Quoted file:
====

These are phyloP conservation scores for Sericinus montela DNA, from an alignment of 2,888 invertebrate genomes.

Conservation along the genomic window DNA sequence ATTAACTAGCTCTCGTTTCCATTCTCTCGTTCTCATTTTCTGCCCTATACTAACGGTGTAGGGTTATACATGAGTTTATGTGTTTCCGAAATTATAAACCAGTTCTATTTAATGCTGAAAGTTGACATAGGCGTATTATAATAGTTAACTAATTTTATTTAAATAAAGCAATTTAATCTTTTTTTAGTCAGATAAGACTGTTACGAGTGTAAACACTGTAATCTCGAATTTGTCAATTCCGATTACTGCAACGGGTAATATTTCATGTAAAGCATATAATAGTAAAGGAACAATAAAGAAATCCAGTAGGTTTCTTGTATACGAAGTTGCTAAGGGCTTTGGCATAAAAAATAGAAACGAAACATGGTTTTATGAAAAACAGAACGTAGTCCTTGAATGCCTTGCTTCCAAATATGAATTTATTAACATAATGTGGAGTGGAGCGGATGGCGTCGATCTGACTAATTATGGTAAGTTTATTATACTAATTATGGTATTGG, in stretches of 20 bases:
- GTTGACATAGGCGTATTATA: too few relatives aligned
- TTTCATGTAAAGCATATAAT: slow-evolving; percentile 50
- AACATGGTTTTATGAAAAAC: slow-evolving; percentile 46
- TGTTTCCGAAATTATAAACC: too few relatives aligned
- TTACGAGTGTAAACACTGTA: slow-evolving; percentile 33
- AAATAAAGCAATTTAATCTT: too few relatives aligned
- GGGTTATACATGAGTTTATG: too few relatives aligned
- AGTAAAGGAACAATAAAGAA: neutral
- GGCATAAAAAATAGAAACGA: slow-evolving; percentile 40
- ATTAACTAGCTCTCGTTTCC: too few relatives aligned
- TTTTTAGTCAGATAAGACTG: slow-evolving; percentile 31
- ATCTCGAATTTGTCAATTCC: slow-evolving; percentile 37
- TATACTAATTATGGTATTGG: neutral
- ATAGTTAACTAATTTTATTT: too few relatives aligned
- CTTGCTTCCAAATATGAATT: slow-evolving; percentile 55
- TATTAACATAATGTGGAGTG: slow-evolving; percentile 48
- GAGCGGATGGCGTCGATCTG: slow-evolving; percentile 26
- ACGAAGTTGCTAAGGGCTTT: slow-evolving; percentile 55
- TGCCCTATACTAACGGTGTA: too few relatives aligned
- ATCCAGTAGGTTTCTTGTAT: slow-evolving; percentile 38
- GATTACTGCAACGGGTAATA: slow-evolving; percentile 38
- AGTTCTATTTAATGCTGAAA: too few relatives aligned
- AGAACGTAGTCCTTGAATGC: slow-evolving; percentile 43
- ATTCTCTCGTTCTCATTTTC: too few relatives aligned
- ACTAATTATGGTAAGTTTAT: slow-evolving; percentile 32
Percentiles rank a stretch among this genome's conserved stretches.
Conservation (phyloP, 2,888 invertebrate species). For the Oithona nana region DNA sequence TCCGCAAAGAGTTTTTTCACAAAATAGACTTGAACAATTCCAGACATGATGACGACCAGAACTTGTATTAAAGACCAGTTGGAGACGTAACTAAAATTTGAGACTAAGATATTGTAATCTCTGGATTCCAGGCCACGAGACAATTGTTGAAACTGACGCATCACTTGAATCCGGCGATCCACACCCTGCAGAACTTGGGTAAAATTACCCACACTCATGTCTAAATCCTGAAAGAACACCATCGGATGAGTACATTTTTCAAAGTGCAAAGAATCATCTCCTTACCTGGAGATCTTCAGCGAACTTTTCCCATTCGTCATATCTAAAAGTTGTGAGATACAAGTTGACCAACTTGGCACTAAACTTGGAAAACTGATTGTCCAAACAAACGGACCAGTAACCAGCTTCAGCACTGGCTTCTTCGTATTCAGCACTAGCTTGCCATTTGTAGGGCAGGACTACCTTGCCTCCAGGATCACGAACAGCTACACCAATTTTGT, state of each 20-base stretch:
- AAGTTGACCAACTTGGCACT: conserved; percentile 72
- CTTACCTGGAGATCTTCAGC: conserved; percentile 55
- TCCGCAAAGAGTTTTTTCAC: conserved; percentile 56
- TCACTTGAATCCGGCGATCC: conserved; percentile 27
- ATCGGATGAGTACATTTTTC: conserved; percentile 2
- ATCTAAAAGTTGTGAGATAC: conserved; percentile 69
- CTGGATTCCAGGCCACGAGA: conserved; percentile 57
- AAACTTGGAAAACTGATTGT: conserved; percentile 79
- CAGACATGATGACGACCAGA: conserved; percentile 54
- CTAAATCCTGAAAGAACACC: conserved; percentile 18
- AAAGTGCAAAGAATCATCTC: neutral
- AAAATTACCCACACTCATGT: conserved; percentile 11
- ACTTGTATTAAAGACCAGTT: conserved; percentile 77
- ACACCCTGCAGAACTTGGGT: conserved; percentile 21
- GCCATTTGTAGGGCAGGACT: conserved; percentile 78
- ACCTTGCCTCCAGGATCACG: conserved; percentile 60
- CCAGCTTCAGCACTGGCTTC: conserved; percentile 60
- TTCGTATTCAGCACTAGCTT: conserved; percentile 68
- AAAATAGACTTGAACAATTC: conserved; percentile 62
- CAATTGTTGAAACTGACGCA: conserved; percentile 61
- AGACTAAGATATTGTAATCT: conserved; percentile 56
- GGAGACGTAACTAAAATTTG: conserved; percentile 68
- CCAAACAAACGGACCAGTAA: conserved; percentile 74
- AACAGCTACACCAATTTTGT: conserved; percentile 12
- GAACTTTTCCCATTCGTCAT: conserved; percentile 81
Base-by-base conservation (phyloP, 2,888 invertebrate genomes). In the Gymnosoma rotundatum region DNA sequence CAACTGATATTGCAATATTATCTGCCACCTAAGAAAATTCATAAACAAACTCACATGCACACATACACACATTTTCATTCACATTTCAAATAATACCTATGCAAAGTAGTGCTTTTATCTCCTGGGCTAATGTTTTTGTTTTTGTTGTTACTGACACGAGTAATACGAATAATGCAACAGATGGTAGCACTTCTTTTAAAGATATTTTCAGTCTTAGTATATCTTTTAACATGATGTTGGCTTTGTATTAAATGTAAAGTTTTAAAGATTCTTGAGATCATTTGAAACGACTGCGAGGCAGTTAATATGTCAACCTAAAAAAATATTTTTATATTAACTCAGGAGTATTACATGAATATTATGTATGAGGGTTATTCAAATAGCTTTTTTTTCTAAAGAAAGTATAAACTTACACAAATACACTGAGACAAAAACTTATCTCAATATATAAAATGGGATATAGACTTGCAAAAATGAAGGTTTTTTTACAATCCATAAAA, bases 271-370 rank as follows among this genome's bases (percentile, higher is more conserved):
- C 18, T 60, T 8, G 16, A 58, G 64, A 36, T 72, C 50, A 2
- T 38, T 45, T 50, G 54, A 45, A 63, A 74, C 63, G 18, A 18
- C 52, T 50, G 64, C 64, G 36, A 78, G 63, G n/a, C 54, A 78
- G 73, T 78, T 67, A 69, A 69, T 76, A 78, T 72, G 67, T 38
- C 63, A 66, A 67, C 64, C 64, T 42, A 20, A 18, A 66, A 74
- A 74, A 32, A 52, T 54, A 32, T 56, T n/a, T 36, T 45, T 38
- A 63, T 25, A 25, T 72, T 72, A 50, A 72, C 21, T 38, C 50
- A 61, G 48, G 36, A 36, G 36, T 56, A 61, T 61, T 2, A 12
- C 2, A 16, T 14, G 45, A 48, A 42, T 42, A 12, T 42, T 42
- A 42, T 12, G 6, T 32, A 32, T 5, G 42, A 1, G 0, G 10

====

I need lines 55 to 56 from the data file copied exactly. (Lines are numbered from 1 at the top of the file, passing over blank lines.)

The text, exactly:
Base-by-base conservation (phyloP, 2,888 invertebrate genomes). In the Gymnosoma rotundatum region DNA sequence CAACTGATATTGCAATATTATCTGCCACCTAAGAAAATTCATAAACAAACTCACATGCACACATACACACATTTTCATTCACATTTCAAATAATACCTATGCAAAGTAGTGCTTTTATCTCCTGGGCTAATGTTTTTGTTTTTGTTGTTACTGACACGAGTAATACGAATAATGCAACAGATGGTAGCACTTCTTTTAAAGATATTTTCAGTCTTAGTATATCTTTTAACATGATGTTGGCTTTGTATTAAATGTAAAGTTTTAAAGATTCTTGAGATCATTTGAAACGACTGCGAGGCAGTTAATATGTCAACCTAAAAAAATATTTTTATATTAACTCAGGAGTATTACATGAATATTATGTATGAGGGTTATTCAAATAGCTTTTTTTTCTAAAGAAAGTATAAACTTACACAAATACACTGAGACAAAAACTTATCTCAATATATAAAATGGGATATAGACTTGCAAAAATGAAGGTTTTTTTACAATCCATAAAA, bases 271-370 rank as follows among this genome's bases (percentile, higher is more conserved):
- C 18, T 60, T 8, G 16, A 58, G 64, A 36, T 72, C 50, A 2